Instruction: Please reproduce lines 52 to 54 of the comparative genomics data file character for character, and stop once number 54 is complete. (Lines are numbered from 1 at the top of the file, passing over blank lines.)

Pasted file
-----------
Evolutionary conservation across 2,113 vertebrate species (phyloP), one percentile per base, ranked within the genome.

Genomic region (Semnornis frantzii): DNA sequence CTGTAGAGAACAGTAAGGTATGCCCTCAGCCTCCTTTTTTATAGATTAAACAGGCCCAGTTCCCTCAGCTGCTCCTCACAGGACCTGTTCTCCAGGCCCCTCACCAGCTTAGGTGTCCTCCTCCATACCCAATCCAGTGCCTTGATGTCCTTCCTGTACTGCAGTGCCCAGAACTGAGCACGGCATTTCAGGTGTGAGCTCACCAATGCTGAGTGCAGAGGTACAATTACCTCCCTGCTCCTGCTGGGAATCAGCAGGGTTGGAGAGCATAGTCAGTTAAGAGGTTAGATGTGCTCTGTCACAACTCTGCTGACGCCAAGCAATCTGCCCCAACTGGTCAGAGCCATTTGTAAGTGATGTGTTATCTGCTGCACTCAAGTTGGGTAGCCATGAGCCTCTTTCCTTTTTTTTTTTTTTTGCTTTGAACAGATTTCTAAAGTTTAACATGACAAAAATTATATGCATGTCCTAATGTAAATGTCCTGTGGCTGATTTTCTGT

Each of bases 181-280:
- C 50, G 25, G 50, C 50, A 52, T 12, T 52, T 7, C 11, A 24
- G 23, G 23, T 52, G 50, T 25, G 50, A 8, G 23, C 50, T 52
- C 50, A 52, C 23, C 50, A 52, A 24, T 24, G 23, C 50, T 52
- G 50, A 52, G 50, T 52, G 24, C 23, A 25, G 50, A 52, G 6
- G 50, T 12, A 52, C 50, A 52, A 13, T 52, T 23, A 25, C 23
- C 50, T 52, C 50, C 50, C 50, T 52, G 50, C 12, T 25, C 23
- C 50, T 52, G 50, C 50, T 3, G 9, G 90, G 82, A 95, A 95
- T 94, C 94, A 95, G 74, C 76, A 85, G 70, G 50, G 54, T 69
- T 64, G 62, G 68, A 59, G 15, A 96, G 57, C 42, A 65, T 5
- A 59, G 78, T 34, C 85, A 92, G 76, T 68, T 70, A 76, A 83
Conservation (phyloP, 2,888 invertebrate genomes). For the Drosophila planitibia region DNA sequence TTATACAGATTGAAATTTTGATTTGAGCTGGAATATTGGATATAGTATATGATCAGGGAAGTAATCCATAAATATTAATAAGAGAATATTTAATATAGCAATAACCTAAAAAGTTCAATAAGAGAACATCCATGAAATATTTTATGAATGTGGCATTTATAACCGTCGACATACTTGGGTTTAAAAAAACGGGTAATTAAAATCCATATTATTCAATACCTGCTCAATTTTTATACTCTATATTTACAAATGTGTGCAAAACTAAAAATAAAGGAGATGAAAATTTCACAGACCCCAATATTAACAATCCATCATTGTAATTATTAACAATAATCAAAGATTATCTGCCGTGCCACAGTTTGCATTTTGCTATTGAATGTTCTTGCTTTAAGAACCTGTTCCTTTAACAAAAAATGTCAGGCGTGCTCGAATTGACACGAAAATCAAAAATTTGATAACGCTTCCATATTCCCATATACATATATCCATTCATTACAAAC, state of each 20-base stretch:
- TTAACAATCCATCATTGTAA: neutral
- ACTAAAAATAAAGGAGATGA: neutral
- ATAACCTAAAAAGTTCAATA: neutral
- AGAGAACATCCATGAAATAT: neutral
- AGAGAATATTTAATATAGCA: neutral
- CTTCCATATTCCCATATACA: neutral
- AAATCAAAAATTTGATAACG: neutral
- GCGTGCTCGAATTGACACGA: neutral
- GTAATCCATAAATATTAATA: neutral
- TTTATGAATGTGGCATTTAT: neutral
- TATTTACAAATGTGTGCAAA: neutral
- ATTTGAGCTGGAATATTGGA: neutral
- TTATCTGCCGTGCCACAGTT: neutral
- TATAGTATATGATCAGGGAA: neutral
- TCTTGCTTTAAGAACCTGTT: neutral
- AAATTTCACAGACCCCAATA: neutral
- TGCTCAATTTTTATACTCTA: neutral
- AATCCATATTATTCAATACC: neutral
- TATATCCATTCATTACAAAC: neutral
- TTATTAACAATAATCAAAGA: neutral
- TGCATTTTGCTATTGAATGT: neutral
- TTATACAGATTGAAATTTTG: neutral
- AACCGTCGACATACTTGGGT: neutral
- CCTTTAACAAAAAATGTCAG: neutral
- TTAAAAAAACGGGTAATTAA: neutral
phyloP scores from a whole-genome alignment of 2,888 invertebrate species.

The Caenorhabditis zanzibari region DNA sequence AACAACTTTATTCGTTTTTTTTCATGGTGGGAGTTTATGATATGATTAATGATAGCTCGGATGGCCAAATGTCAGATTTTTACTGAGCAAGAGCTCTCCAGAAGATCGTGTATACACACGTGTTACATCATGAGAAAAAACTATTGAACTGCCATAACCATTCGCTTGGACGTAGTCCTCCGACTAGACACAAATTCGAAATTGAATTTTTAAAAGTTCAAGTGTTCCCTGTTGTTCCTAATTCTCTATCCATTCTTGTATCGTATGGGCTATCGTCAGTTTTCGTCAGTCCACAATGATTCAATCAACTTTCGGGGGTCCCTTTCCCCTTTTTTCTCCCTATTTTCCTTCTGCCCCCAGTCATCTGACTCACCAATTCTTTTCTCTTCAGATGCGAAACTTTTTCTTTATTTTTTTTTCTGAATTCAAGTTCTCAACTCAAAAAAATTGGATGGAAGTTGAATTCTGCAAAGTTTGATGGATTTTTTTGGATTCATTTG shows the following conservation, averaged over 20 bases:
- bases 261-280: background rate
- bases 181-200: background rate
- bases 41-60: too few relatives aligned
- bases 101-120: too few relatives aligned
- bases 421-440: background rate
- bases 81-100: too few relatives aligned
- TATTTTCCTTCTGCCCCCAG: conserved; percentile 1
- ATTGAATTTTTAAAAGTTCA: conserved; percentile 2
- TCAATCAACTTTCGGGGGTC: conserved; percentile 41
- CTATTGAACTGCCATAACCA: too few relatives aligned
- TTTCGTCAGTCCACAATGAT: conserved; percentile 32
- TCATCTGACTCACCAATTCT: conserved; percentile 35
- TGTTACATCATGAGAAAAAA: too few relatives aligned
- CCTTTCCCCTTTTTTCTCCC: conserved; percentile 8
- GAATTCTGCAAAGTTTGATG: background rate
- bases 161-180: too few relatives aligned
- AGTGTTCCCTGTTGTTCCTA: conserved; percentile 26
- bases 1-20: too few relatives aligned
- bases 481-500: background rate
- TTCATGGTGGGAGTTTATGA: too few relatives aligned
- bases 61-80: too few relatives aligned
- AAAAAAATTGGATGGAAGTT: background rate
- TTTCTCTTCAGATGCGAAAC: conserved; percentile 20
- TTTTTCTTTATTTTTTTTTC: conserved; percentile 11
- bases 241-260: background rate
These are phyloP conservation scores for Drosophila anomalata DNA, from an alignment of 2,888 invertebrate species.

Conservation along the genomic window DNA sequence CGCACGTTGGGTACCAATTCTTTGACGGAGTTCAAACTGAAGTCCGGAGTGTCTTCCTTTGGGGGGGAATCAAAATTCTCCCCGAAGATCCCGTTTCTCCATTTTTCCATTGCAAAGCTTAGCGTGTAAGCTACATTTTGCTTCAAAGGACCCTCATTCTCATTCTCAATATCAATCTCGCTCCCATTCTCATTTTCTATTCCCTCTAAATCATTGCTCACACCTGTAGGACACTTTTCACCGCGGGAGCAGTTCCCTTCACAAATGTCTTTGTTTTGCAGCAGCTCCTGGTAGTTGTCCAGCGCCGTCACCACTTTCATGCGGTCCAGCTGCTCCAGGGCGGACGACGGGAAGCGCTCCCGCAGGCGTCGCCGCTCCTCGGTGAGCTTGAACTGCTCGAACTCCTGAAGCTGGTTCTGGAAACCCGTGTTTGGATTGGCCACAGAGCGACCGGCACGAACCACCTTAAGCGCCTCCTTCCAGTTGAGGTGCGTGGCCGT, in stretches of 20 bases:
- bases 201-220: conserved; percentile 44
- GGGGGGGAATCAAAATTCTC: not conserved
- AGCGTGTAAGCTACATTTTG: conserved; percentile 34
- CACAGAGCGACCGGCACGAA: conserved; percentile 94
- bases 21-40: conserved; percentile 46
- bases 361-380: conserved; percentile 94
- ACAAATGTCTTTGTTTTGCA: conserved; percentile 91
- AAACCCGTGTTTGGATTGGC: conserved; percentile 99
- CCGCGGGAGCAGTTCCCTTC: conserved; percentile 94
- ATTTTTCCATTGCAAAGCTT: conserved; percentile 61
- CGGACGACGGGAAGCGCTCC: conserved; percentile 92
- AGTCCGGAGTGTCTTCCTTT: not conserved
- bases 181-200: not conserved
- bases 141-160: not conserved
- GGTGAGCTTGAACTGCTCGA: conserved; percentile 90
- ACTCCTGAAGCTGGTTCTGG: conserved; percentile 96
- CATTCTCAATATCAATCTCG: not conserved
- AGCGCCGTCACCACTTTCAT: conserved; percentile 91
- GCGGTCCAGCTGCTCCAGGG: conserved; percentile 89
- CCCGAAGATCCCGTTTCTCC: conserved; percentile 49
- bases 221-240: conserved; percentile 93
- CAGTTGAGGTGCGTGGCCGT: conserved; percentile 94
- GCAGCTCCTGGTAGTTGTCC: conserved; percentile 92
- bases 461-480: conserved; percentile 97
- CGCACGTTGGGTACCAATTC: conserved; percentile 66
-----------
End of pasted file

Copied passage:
- TTTCGTCAGTCCACAATGAT: conserved; percentile 32
- TCATCTGACTCACCAATTCT: conserved; percentile 35
- TGTTACATCATGAGAAAAAA: too few relatives aligned